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Word: Reporting for Duty

We could use Access to design a report for displaying our movie database. But that defeats at least part of the purpose, which is to spend as little time in Access as possible. Instead, let’s use Word to set up a document for displaying the database. This has the advantage of letting you work with a familiar and less-terrifying application: Word.

I’ve been assuming all along that you’re as unfamiliar with and terrified of Access as I am. I’m assuming also that you’re as thoroughly comfortable with Word as I am. If this assumption is wrong, take a couple of years to familiarize yourself with Word before continuing. We’ll enjoy a nice cup of tea while we’re waiting.

In Word, choose File, New, Blank document. Choose Tools, Letters and Mailings, Mail Merge. In the Mail Merge task pane, shown in Figure 9 (Step 1 of 6), choose Directory and then Next: Starting document.

In Step 2 of 6, choose Use the current document; then select Next: Select recipients. Word’s designers couldn’t be troubled to change the verbiage for different mail merge types. Why be clear, when opportunities to confuse users are so much more fun—right? Here, recipients really means directory entries. In our case, it’s entries for our movie list.

In Step 3 of 6, with Use an existing list selected, click Browse. Navigate to where you stored your Access database. Click on the .mdb file and choose Open. (If you’re not certain where the file is, open Access and hover the mouse over the .mdb file at the top of the Open list to see where it’s stored and what it’s called.)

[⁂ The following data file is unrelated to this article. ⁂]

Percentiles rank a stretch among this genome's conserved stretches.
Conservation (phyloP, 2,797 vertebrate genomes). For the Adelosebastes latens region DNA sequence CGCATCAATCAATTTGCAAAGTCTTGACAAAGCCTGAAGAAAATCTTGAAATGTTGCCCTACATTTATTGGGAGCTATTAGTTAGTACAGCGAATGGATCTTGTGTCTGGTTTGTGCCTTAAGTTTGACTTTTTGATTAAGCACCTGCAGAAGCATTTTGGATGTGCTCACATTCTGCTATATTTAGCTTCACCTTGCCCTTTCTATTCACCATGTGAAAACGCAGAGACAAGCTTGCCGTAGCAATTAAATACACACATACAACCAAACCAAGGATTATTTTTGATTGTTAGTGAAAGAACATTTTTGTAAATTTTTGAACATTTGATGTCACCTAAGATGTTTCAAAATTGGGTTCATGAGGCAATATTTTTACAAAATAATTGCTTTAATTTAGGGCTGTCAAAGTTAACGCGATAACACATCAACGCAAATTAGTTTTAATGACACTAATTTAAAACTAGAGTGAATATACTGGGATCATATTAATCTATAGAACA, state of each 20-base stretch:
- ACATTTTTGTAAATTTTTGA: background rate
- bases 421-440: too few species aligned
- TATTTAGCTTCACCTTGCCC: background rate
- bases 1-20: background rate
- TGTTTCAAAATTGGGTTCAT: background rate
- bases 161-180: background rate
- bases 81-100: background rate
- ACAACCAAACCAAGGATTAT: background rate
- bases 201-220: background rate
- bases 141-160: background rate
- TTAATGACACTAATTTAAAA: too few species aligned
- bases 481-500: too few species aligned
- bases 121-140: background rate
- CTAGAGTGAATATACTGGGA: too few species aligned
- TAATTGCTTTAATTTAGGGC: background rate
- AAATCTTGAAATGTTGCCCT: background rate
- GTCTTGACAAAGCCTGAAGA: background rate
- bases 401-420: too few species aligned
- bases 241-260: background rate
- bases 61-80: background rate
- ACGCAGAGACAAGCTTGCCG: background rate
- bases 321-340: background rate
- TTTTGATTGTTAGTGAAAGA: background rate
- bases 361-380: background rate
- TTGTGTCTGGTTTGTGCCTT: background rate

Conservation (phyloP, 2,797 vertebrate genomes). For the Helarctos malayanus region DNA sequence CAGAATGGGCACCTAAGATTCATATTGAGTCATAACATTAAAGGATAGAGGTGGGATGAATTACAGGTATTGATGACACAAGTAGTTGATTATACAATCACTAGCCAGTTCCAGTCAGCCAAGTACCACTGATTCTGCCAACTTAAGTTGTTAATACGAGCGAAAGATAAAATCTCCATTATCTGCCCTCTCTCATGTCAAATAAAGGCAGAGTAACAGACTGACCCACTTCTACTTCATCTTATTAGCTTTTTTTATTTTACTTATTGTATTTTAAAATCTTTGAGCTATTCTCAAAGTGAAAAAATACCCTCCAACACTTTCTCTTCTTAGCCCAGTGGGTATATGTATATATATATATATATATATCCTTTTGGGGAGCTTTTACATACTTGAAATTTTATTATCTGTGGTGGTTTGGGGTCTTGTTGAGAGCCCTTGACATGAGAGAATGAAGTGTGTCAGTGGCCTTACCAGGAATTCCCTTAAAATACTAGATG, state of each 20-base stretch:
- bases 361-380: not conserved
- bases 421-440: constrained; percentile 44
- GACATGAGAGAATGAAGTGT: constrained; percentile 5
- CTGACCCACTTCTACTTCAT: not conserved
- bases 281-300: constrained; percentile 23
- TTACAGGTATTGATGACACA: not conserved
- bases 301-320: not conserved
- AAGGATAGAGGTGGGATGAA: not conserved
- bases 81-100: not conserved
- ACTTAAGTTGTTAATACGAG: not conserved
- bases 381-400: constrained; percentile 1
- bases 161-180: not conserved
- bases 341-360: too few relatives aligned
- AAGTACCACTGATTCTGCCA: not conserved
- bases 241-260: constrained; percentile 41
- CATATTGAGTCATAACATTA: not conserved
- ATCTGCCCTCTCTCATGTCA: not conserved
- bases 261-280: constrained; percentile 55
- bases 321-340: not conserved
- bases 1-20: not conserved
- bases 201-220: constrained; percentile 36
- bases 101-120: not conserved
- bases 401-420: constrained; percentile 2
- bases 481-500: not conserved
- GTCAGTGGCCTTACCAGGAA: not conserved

Clicking Open opens the Mail Merge Recipients dialog box shown in Figure 10. Again, Word can’t be troubled to say "Directory Entries" for the dialog box title. Here, I have one movie listed (there will be more once I finish this article) and it’s checked. So, I click OK. Now back at the main Word window, I click Next: Arrange your directory at the bottom of the task pane.

In Step 4 of 6, choose More items, which displays the Insert Merge Field dialog box, shown in Figure 11, with Database Fields already selected.

To save time, alternately click each field and the Insert button. This inserts the fields all scrunched together, but it’s easier to do them all at once and then insert carriage returns, etc. later. Otherwise, it means repeatedly summoning the Insert Merge Field dialog box. When you’re done, click Close. You likely have something like what’s shown in Figure 12.

At this point, it’s easiest to dismiss the Mail Merge Wizard in the task pane, which gives you more screen real estate and puts you more in control. So, close the task pane, right-click any toolbar, and choose Mail Merge. In the document window, click where desired to place the fields however they make sense to you. You might even consider using a table to organize them. I decided on a table (shown in Figure 13 without data and shown in Figure 14 with data). Use the View Merged Data tool on the Mail Merge toolbar to toggle the display between merge fields and data.

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